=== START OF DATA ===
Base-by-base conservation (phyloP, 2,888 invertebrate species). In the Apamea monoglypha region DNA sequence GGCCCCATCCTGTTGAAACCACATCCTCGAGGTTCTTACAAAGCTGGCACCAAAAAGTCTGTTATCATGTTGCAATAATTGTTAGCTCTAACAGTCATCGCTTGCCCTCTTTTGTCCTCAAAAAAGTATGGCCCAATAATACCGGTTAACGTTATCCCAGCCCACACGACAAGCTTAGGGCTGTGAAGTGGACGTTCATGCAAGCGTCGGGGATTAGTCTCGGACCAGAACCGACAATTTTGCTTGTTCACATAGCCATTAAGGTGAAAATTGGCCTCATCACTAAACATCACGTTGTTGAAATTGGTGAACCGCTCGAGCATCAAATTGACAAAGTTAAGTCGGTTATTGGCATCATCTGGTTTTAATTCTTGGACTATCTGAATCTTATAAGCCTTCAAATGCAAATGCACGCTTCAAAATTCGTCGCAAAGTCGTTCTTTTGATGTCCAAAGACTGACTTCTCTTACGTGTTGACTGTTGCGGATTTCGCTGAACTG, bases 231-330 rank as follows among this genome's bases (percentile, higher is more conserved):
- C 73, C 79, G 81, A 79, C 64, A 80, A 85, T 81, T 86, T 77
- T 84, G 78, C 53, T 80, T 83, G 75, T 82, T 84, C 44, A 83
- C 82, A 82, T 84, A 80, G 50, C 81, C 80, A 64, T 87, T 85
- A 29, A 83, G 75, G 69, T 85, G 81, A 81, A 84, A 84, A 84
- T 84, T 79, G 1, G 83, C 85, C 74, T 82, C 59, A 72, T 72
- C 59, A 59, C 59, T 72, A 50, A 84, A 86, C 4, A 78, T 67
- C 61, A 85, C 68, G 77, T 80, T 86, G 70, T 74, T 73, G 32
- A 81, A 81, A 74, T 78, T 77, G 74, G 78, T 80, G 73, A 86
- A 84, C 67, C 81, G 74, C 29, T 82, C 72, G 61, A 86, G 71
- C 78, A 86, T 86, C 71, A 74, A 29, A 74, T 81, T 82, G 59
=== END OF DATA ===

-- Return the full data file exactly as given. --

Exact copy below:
Base-by-base conservation (phyloP, 2,888 invertebrate species). In the Apamea monoglypha region DNA sequence GGCCCCATCCTGTTGAAACCACATCCTCGAGGTTCTTACAAAGCTGGCACCAAAAAGTCTGTTATCATGTTGCAATAATTGTTAGCTCTAACAGTCATCGCTTGCCCTCTTTTGTCCTCAAAAAAGTATGGCCCAATAATACCGGTTAACGTTATCCCAGCCCACACGACAAGCTTAGGGCTGTGAAGTGGACGTTCATGCAAGCGTCGGGGATTAGTCTCGGACCAGAACCGACAATTTTGCTTGTTCACATAGCCATTAAGGTGAAAATTGGCCTCATCACTAAACATCACGTTGTTGAAATTGGTGAACCGCTCGAGCATCAAATTGACAAAGTTAAGTCGGTTATTGGCATCATCTGGTTTTAATTCTTGGACTATCTGAATCTTATAAGCCTTCAAATGCAAATGCACGCTTCAAAATTCGTCGCAAAGTCGTTCTTTTGATGTCCAAAGACTGACTTCTCTTACGTGTTGACTGTTGCGGATTTCGCTGAACTG, bases 231-330 rank as follows among this genome's bases (percentile, higher is more conserved):
- C 73, C 79, G 81, A 79, C 64, A 80, A 85, T 81, T 86, T 77
- T 84, G 78, C 53, T 80, T 83, G 75, T 82, T 84, C 44, A 83
- C 82, A 82, T 84, A 80, G 50, C 81, C 80, A 64, T 87, T 85
- A 29, A 83, G 75, G 69, T 85, G 81, A 81, A 84, A 84, A 84
- T 84, T 79, G 1, G 83, C 85, C 74, T 82, C 59, A 72, T 72
- C 59, A 59, C 59, T 72, A 50, A 84, A 86, C 4, A 78, T 67
- C 61, A 85, C 68, G 77, T 80, T 86, G 70, T 74, T 73, G 32
- A 81, A 81, A 74, T 78, T 77, G 74, G 78, T 80, G 73, A 86
- A 84, C 67, C 81, G 74, C 29, T 82, C 72, G 61, A 86, G 71
- C 78, A 86, T 86, C 71, A 74, A 29, A 74, T 81, T 82, G 59